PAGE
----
Time to reconsider extended erythropoietin treatment for infantile traumatic brain injury?

Lauren Jantzie, Nagat El Demerdash, Jessie C. Newville, Shenandoah Robinson

Research output: Contribution to journalReview article

Abstract

Pediatric traumatic brain injury (TBI) remains a leading cause of childhood morbidity and mortality worldwide. Most efforts to reduce the chronic impact of pediatric TBI involve prevention and minimization of secondary injury. Currently, no treatments are used in routine clinical care during the acute and subacute phases to actively repair injury to the developing brain. The endogenous pluripotent cytokine erythropoietin (EPO) holds promise as an emerging neuroreparative agent in perinatal brain injury (PBI). EPO signaling in the central nervous system (CNS) is essential for multiple stages of neurodevelopment, including the genesis, survival and differentiation of multiple lineages of neural cells. Postnatally, EPO signaling decreases markedly as the CNS matures. Importantly, high-dose, extended EPO regimens have shown efficacy in preclinical controlled cortical impact (CCI) models of infant TBI at two different, early ages by independent research groups. Specifically, extended high-dose EPO treatment after infantile CCI prevents long-term cognitive deficits in adult rats. Because of the striking differences in the molecular and cellular responses to both injury and recovery in the developing and mature CNS, and the excellent safety profile of EPO in infants and children, extended courses of EPO are currently in Phase III trials for neonates with PBI. Extended, high-dose EPO may also warrant testing for infants and young children with TBI.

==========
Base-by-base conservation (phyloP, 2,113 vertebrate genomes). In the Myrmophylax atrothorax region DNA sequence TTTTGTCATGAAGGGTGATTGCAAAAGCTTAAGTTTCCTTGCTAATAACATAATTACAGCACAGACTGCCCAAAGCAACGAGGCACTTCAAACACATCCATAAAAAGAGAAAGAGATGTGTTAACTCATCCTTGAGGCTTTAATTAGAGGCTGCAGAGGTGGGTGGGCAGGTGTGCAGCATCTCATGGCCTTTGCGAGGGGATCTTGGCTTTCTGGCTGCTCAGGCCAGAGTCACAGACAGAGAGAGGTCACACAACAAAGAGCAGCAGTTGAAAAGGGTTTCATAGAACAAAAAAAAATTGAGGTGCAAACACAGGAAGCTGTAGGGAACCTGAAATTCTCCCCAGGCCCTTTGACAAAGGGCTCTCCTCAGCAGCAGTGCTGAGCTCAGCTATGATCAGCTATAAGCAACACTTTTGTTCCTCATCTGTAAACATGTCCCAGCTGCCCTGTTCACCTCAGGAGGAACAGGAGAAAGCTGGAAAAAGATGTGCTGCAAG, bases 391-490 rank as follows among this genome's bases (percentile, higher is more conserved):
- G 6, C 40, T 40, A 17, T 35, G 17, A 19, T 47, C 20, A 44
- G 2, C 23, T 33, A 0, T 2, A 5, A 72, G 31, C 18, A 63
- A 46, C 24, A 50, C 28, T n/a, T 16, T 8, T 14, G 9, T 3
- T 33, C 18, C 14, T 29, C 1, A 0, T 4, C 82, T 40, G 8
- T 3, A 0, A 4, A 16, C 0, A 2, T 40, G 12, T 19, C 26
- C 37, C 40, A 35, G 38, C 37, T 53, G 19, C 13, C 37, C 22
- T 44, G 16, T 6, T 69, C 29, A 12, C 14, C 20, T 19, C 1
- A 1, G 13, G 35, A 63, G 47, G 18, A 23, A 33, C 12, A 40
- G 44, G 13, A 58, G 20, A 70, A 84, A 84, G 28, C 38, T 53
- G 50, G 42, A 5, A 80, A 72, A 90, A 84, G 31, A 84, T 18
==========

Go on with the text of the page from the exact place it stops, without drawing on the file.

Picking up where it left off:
Original languageEnglish (US)
Pages (from-to)205-215
Number of pages11
JournalExperimental Neurology
Volume318
DOIs
StatePublished - Aug 1 2019

Keywords

  • Biomarkers
  • Cognition
  • Controlled cortical impact
  • Diffusion tensor imaging
  • Neurorepair
  • Pediatric
  • Perinatal brain injury

ASJC Scopus subject areas

  • Neurology
  • Developmental Neuroscience

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